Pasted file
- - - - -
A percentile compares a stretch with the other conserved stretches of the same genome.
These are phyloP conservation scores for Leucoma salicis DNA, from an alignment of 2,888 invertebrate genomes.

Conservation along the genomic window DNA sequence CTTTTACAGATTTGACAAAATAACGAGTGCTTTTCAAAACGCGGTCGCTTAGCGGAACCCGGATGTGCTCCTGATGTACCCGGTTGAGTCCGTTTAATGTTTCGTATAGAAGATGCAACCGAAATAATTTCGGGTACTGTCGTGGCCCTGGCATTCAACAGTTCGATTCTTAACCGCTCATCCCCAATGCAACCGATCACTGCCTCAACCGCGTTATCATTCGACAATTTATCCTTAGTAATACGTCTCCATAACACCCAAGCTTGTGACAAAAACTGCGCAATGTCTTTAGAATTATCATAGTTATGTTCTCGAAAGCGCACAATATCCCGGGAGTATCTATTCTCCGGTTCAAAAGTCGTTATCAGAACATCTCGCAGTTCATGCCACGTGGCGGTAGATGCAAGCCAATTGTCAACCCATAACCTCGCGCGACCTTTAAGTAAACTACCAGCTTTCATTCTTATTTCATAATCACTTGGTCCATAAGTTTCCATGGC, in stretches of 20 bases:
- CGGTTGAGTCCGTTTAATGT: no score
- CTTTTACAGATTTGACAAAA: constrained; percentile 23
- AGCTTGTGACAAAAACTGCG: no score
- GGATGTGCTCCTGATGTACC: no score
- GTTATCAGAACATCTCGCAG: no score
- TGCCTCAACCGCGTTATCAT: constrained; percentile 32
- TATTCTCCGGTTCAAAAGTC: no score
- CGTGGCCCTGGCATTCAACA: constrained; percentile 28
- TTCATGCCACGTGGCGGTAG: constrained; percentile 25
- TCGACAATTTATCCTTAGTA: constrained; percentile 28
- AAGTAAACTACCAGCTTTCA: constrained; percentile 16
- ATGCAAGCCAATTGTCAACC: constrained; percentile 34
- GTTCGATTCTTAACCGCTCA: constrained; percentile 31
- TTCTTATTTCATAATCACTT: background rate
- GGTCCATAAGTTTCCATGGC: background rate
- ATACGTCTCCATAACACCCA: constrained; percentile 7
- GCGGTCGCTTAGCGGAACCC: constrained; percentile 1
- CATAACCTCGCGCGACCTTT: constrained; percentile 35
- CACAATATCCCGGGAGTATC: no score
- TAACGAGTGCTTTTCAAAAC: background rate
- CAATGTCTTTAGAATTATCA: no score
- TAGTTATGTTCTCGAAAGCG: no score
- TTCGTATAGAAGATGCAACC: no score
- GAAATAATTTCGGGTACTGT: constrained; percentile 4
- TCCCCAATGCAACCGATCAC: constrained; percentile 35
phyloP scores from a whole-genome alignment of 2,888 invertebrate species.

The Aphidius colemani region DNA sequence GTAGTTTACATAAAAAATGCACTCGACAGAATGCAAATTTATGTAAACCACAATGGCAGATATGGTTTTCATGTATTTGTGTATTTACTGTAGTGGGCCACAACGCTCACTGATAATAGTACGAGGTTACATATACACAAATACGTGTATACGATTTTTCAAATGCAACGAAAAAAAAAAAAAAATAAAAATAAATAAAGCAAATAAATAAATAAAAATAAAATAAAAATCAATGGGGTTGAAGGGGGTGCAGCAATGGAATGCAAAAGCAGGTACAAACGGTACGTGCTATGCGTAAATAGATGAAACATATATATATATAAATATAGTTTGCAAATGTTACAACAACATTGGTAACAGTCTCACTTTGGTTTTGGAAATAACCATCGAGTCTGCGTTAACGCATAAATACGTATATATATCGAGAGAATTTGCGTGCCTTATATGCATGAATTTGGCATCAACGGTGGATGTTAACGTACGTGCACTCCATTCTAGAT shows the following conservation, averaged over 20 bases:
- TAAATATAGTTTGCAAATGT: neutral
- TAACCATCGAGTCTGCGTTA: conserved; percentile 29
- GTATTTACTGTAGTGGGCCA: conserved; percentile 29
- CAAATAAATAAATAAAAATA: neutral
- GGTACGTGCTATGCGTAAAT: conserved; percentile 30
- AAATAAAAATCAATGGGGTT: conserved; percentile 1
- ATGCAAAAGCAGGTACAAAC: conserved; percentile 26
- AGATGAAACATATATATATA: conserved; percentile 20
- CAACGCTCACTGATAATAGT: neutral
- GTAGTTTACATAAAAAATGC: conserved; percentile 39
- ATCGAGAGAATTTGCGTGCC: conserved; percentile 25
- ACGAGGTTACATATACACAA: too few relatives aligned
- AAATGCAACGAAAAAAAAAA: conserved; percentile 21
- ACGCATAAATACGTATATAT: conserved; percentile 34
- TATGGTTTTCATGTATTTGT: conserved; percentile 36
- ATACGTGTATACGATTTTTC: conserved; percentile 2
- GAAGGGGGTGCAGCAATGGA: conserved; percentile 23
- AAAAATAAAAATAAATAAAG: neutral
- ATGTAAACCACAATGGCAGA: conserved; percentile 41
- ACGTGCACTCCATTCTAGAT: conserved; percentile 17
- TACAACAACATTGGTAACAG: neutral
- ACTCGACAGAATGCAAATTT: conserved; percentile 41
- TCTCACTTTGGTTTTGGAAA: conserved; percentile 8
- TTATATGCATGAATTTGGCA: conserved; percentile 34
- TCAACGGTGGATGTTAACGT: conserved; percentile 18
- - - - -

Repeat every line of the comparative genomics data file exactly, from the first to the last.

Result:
A percentile compares a stretch with the other conserved stretches of the same genome.
These are phyloP conservation scores for Leucoma salicis DNA, from an alignment of 2,888 invertebrate genomes.

Conservation along the genomic window DNA sequence CTTTTACAGATTTGACAAAATAACGAGTGCTTTTCAAAACGCGGTCGCTTAGCGGAACCCGGATGTGCTCCTGATGTACCCGGTTGAGTCCGTTTAATGTTTCGTATAGAAGATGCAACCGAAATAATTTCGGGTACTGTCGTGGCCCTGGCATTCAACAGTTCGATTCTTAACCGCTCATCCCCAATGCAACCGATCACTGCCTCAACCGCGTTATCATTCGACAATTTATCCTTAGTAATACGTCTCCATAACACCCAAGCTTGTGACAAAAACTGCGCAATGTCTTTAGAATTATCATAGTTATGTTCTCGAAAGCGCACAATATCCCGGGAGTATCTATTCTCCGGTTCAAAAGTCGTTATCAGAACATCTCGCAGTTCATGCCACGTGGCGGTAGATGCAAGCCAATTGTCAACCCATAACCTCGCGCGACCTTTAAGTAAACTACCAGCTTTCATTCTTATTTCATAATCACTTGGTCCATAAGTTTCCATGGC, in stretches of 20 bases:
- CGGTTGAGTCCGTTTAATGT: no score
- CTTTTACAGATTTGACAAAA: constrained; percentile 23
- AGCTTGTGACAAAAACTGCG: no score
- GGATGTGCTCCTGATGTACC: no score
- GTTATCAGAACATCTCGCAG: no score
- TGCCTCAACCGCGTTATCAT: constrained; percentile 32
- TATTCTCCGGTTCAAAAGTC: no score
- CGTGGCCCTGGCATTCAACA: constrained; percentile 28
- TTCATGCCACGTGGCGGTAG: constrained; percentile 25
- TCGACAATTTATCCTTAGTA: constrained; percentile 28
- AAGTAAACTACCAGCTTTCA: constrained; percentile 16
- ATGCAAGCCAATTGTCAACC: constrained; percentile 34
- GTTCGATTCTTAACCGCTCA: constrained; percentile 31
- TTCTTATTTCATAATCACTT: background rate
- GGTCCATAAGTTTCCATGGC: background rate
- ATACGTCTCCATAACACCCA: constrained; percentile 7
- GCGGTCGCTTAGCGGAACCC: constrained; percentile 1
- CATAACCTCGCGCGACCTTT: constrained; percentile 35
- CACAATATCCCGGGAGTATC: no score
- TAACGAGTGCTTTTCAAAAC: background rate
- CAATGTCTTTAGAATTATCA: no score
- TAGTTATGTTCTCGAAAGCG: no score
- TTCGTATAGAAGATGCAACC: no score
- GAAATAATTTCGGGTACTGT: constrained; percentile 4
- TCCCCAATGCAACCGATCAC: constrained; percentile 35
phyloP scores from a whole-genome alignment of 2,888 invertebrate species.

The Aphidius colemani region DNA sequence GTAGTTTACATAAAAAATGCACTCGACAGAATGCAAATTTATGTAAACCACAATGGCAGATATGGTTTTCATGTATTTGTGTATTTACTGTAGTGGGCCACAACGCTCACTGATAATAGTACGAGGTTACATATACACAAATACGTGTATACGATTTTTCAAATGCAACGAAAAAAAAAAAAAAATAAAAATAAATAAAGCAAATAAATAAATAAAAATAAAATAAAAATCAATGGGGTTGAAGGGGGTGCAGCAATGGAATGCAAAAGCAGGTACAAACGGTACGTGCTATGCGTAAATAGATGAAACATATATATATATAAATATAGTTTGCAAATGTTACAACAACATTGGTAACAGTCTCACTTTGGTTTTGGAAATAACCATCGAGTCTGCGTTAACGCATAAATACGTATATATATCGAGAGAATTTGCGTGCCTTATATGCATGAATTTGGCATCAACGGTGGATGTTAACGTACGTGCACTCCATTCTAGAT shows the following conservation, averaged over 20 bases:
- TAAATATAGTTTGCAAATGT: neutral
- TAACCATCGAGTCTGCGTTA: conserved; percentile 29
- GTATTTACTGTAGTGGGCCA: conserved; percentile 29
- CAAATAAATAAATAAAAATA: neutral
- GGTACGTGCTATGCGTAAAT: conserved; percentile 30
- AAATAAAAATCAATGGGGTT: conserved; percentile 1
- ATGCAAAAGCAGGTACAAAC: conserved; percentile 26
- AGATGAAACATATATATATA: conserved; percentile 20
- CAACGCTCACTGATAATAGT: neutral
- GTAGTTTACATAAAAAATGC: conserved; percentile 39
- ATCGAGAGAATTTGCGTGCC: conserved; percentile 25
- ACGAGGTTACATATACACAA: too few relatives aligned
- AAATGCAACGAAAAAAAAAA: conserved; percentile 21
- ACGCATAAATACGTATATAT: conserved; percentile 34
- TATGGTTTTCATGTATTTGT: conserved; percentile 36
- ATACGTGTATACGATTTTTC: conserved; percentile 2
- GAAGGGGGTGCAGCAATGGA: conserved; percentile 23
- AAAAATAAAAATAAATAAAG: neutral
- ATGTAAACCACAATGGCAGA: conserved; percentile 41
- ACGTGCACTCCATTCTAGAT: conserved; percentile 17
- TACAACAACATTGGTAACAG: neutral
- ACTCGACAGAATGCAAATTT: conserved; percentile 41
- TCTCACTTTGGTTTTGGAAA: conserved; percentile 8
- TTATATGCATGAATTTGGCA: conserved; percentile 34
- TCAACGGTGGATGTTAACGT: conserved; percentile 18